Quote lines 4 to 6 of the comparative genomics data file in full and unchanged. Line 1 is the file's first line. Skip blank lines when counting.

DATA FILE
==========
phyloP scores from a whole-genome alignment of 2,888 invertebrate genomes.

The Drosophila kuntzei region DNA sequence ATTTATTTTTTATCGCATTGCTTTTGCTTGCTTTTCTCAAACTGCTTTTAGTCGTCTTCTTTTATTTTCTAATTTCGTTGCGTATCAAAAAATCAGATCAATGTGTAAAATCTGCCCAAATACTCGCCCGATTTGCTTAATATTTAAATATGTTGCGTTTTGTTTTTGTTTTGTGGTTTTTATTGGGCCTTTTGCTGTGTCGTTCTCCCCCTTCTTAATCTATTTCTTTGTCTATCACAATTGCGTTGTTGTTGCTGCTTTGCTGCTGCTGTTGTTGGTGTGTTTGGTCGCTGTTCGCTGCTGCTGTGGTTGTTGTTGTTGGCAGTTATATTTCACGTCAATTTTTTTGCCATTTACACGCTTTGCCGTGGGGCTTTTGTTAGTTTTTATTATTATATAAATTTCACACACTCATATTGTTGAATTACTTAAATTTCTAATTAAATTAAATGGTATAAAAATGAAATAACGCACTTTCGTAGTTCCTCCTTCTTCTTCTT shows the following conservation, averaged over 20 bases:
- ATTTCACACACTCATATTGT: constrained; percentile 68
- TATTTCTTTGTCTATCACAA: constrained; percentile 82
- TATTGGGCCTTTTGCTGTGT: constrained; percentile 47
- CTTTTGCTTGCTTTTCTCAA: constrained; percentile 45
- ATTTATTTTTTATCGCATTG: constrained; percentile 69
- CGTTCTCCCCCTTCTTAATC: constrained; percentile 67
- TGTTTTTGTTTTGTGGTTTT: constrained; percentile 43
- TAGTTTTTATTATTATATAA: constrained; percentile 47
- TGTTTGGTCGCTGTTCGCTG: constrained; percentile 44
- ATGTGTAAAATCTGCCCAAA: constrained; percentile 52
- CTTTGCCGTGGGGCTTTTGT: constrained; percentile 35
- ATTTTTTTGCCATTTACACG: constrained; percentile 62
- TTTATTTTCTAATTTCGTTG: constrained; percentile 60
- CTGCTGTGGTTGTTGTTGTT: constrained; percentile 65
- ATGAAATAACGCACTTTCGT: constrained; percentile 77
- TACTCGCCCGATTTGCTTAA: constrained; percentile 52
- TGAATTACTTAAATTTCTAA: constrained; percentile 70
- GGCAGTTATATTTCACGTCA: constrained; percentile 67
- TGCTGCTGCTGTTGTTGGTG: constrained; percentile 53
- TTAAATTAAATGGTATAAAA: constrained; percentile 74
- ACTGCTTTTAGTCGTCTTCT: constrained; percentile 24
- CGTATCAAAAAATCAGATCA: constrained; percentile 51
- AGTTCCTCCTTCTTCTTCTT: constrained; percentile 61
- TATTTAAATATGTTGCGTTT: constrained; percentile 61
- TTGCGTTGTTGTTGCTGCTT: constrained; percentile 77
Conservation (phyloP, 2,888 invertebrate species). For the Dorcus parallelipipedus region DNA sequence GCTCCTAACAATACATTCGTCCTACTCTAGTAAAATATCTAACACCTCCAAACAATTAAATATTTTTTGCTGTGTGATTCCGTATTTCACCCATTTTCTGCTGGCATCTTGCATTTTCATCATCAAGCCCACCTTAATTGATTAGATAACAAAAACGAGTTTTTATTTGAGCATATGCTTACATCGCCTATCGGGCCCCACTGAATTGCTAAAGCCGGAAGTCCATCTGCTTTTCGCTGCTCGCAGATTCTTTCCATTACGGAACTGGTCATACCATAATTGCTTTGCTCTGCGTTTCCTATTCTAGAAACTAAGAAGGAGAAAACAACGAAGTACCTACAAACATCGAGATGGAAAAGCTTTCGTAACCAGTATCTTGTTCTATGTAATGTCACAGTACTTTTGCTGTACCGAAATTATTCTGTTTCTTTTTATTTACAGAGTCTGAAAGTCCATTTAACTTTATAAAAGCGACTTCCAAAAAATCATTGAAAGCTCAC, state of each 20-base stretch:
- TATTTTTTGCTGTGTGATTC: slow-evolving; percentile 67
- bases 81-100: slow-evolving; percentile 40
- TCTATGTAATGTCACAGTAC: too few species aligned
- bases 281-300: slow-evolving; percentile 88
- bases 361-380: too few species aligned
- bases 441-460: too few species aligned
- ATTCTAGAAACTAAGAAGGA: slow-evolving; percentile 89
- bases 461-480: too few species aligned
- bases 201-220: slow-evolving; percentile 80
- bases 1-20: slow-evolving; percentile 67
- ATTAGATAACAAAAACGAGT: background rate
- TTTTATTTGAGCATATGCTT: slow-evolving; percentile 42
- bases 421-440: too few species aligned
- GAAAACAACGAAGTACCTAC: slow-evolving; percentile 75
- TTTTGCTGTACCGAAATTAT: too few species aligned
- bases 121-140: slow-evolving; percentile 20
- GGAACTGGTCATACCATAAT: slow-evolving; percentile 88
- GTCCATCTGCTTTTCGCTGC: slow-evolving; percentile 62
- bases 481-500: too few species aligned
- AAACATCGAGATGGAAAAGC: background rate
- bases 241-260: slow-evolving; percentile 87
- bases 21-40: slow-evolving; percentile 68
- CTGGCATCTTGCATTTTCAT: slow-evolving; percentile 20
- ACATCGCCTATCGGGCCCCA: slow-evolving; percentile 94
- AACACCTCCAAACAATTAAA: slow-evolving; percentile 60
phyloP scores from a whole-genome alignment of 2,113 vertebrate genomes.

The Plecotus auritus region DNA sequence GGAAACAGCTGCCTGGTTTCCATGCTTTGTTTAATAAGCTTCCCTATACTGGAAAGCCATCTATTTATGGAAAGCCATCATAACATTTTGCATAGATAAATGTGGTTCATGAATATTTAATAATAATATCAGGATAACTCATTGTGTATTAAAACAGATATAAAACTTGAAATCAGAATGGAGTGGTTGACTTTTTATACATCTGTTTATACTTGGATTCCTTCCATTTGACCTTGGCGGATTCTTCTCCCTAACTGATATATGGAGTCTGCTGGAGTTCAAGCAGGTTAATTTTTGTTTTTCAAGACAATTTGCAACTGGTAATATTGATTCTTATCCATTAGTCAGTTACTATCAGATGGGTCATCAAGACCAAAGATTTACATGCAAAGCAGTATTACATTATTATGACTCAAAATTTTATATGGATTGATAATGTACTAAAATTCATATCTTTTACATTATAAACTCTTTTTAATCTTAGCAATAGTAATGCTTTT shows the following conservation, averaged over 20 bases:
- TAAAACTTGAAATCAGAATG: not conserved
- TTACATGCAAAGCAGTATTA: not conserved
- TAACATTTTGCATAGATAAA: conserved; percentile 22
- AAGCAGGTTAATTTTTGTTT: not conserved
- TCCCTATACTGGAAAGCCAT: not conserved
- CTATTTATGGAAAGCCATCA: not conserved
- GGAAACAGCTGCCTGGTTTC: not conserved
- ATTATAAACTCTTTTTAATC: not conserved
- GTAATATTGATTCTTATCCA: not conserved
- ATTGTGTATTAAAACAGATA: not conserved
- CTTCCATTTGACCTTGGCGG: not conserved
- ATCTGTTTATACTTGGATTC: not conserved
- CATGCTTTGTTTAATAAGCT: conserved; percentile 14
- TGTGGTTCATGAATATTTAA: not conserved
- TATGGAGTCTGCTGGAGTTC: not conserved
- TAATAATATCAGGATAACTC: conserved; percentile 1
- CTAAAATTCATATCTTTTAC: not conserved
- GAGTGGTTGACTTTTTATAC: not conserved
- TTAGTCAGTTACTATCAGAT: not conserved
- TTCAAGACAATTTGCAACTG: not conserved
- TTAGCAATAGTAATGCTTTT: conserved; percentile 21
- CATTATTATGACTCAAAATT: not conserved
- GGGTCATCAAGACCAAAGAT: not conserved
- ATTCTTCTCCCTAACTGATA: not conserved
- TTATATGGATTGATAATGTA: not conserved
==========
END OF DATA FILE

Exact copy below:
- TATTTCTTTGTCTATCACAA: constrained; percentile 82
- TATTGGGCCTTTTGCTGTGT: constrained; percentile 47
- CTTTTGCTTGCTTTTCTCAA: constrained; percentile 45